You may be wondering why there are downloads on various sites, including mysql.com of packages for Linux distributions if you can just install it from the packages supplied by your distribution. The main reason is that the official packages tend to be more recent and have bug fixes that may not yet be available in your distribution release. There are problems with some of these though. For instance it has been a nagging issue in the RedHat releases that the official packages have different dependencies to the RedHat supplied packages. This means that you cannot cleanly upgrade an already installed RedHat system with the official packages. This may be resolved by the time of writing, however it has been an issue for a number of years. So if you need the latest version, make sure you don't have the distribution release versions installed first, or use the .tar.gz download instead.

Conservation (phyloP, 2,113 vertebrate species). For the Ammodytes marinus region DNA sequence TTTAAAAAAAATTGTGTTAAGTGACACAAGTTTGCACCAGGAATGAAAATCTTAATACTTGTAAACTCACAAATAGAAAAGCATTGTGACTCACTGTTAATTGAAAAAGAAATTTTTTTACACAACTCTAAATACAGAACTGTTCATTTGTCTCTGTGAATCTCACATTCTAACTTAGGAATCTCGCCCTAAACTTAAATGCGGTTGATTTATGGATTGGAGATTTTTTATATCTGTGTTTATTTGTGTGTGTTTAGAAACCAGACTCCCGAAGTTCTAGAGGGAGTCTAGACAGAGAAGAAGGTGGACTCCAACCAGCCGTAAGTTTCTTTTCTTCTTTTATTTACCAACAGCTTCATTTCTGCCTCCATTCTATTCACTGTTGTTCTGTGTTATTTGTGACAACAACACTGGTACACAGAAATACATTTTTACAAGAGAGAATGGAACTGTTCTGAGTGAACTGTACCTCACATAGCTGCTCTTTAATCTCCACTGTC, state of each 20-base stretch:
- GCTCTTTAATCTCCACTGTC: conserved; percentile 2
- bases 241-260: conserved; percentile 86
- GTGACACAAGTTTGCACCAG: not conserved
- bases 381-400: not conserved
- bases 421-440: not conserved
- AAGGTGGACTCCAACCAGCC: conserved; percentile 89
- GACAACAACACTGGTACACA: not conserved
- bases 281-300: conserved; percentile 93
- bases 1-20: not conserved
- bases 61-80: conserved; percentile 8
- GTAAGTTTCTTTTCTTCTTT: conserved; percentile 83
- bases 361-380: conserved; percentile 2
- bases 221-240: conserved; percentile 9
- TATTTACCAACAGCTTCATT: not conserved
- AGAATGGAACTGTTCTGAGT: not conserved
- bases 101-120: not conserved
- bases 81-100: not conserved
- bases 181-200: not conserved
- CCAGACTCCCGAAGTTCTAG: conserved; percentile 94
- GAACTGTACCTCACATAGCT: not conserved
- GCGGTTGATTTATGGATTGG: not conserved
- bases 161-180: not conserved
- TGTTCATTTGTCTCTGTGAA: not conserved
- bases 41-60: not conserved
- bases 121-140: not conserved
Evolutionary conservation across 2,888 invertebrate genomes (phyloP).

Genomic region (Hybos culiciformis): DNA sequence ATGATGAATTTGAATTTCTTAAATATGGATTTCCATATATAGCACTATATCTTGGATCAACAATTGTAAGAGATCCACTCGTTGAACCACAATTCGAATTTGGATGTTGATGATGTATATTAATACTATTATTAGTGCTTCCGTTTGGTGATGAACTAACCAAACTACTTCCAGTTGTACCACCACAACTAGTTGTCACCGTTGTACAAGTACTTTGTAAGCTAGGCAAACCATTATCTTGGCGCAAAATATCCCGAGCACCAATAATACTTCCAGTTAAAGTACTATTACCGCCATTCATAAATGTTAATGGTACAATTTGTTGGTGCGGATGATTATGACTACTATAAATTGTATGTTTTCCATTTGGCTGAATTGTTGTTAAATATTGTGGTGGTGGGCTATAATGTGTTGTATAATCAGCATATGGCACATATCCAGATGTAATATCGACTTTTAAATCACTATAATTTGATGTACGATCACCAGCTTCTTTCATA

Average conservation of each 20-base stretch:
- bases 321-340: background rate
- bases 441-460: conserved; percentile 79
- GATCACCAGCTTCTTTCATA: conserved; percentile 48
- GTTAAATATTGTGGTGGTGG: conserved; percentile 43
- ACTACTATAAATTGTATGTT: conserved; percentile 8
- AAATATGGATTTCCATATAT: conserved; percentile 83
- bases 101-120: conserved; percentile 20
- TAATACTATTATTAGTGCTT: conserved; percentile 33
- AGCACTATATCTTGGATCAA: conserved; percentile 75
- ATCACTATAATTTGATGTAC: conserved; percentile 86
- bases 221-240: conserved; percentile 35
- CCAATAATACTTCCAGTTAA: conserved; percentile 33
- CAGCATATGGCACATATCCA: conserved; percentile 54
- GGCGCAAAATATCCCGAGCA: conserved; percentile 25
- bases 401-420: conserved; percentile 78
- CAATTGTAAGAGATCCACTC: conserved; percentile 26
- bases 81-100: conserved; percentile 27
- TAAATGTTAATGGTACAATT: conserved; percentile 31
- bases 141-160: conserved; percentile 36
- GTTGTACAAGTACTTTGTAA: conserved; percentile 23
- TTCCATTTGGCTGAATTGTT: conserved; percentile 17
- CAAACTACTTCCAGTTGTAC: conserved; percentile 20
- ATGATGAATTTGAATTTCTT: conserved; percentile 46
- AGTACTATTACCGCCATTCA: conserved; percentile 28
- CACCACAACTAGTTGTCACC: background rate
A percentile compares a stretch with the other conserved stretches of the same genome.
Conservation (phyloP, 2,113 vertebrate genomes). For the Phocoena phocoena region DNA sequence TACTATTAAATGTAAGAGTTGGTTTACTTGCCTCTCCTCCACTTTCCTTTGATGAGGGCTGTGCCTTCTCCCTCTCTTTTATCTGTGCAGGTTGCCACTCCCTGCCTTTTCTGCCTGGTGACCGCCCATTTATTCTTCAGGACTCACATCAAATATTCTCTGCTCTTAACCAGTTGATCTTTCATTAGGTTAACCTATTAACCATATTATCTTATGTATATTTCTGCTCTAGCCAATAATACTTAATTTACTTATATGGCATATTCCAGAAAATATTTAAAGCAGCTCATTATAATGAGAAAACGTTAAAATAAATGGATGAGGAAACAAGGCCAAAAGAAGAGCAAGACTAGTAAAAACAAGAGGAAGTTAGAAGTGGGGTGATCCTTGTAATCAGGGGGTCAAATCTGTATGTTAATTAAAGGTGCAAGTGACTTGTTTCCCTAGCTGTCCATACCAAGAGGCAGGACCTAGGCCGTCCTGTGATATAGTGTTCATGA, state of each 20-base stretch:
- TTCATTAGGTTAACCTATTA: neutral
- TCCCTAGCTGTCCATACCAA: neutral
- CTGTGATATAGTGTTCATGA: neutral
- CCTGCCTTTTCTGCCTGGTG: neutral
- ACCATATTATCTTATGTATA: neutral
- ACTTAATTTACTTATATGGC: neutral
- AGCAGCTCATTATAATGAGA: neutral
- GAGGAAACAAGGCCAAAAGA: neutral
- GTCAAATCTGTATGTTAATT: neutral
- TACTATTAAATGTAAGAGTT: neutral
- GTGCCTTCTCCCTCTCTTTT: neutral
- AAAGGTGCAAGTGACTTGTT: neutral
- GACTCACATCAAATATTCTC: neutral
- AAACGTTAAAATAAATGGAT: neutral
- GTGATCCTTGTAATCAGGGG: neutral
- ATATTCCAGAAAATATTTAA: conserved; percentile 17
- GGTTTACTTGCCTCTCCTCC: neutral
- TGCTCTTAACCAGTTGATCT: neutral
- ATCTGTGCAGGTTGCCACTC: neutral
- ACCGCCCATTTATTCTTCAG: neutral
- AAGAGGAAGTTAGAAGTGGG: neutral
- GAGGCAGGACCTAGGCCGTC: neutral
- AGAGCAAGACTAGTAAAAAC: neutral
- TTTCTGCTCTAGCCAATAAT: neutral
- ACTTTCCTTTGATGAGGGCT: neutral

Windows is fast becoming a major platform for MySQL. In fact the vast majority of downloads of MySQL are for Windows. However Windows doesn't have a packaging system like Linux distributions that collect together packages from a variety of vendors using a single tool. Instead you need to find and install a package from a trusted source. For Windows there are two types of install, one is the MSI (Windows Installer) format, and the other is often referred to as the 'No Install' package. This is a ZIP file containing the components but without a Windows Installer. You can run MySQL directly with this package, but it takes a bit of understanding. For most users, download the .msi (Windows Installer) package and execute it. It will take you through the installation steps required.